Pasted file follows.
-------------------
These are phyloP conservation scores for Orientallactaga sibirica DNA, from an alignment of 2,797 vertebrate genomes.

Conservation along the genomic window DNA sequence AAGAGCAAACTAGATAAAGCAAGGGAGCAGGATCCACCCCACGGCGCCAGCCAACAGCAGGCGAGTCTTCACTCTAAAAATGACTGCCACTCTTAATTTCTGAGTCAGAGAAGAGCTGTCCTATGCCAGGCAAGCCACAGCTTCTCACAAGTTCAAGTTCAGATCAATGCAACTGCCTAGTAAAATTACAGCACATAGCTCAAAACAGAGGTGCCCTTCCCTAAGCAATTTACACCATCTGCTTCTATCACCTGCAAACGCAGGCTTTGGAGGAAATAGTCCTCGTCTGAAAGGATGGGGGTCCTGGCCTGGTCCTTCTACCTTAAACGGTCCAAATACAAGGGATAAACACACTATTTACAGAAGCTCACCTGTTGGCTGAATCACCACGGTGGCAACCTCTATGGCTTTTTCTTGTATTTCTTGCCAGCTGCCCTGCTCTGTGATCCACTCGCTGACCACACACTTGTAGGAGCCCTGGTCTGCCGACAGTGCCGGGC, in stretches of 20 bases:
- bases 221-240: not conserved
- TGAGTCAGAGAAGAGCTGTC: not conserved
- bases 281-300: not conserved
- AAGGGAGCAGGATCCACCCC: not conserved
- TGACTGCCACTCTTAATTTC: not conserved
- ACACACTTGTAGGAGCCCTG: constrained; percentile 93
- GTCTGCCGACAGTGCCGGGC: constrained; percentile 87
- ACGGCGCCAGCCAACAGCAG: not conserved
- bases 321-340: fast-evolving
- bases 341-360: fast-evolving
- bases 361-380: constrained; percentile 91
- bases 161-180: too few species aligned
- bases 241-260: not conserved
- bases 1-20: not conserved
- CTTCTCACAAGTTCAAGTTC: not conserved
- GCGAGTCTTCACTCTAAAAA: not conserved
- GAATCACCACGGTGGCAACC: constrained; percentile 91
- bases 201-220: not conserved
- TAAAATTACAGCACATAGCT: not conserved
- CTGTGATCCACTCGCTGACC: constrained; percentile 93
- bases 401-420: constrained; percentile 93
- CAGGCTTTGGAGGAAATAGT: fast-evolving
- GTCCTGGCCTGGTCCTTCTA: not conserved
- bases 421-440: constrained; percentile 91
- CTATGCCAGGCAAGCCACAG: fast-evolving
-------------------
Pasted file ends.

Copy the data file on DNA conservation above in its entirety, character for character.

These are phyloP conservation scores for Orientallactaga sibirica DNA, from an alignment of 2,797 vertebrate genomes.

Conservation along the genomic window DNA sequence AAGAGCAAACTAGATAAAGCAAGGGAGCAGGATCCACCCCACGGCGCCAGCCAACAGCAGGCGAGTCTTCACTCTAAAAATGACTGCCACTCTTAATTTCTGAGTCAGAGAAGAGCTGTCCTATGCCAGGCAAGCCACAGCTTCTCACAAGTTCAAGTTCAGATCAATGCAACTGCCTAGTAAAATTACAGCACATAGCTCAAAACAGAGGTGCCCTTCCCTAAGCAATTTACACCATCTGCTTCTATCACCTGCAAACGCAGGCTTTGGAGGAAATAGTCCTCGTCTGAAAGGATGGGGGTCCTGGCCTGGTCCTTCTACCTTAAACGGTCCAAATACAAGGGATAAACACACTATTTACAGAAGCTCACCTGTTGGCTGAATCACCACGGTGGCAACCTCTATGGCTTTTTCTTGTATTTCTTGCCAGCTGCCCTGCTCTGTGATCCACTCGCTGACCACACACTTGTAGGAGCCCTGGTCTGCCGACAGTGCCGGGC, in stretches of 20 bases:
- bases 221-240: not conserved
- TGAGTCAGAGAAGAGCTGTC: not conserved
- bases 281-300: not conserved
- AAGGGAGCAGGATCCACCCC: not conserved
- TGACTGCCACTCTTAATTTC: not conserved
- ACACACTTGTAGGAGCCCTG: constrained; percentile 93
- GTCTGCCGACAGTGCCGGGC: constrained; percentile 87
- ACGGCGCCAGCCAACAGCAG: not conserved
- bases 321-340: fast-evolving
- bases 341-360: fast-evolving
- bases 361-380: constrained; percentile 91
- bases 161-180: too few species aligned
- bases 241-260: not conserved
- bases 1-20: not conserved
- CTTCTCACAAGTTCAAGTTC: not conserved
- GCGAGTCTTCACTCTAAAAA: not conserved
- GAATCACCACGGTGGCAACC: constrained; percentile 91
- bases 201-220: not conserved
- TAAAATTACAGCACATAGCT: not conserved
- CTGTGATCCACTCGCTGACC: constrained; percentile 93
- bases 401-420: constrained; percentile 93
- CAGGCTTTGGAGGAAATAGT: fast-evolving
- GTCCTGGCCTGGTCCTTCTA: not conserved
- bases 421-440: constrained; percentile 91
- CTATGCCAGGCAAGCCACAG: fast-evolving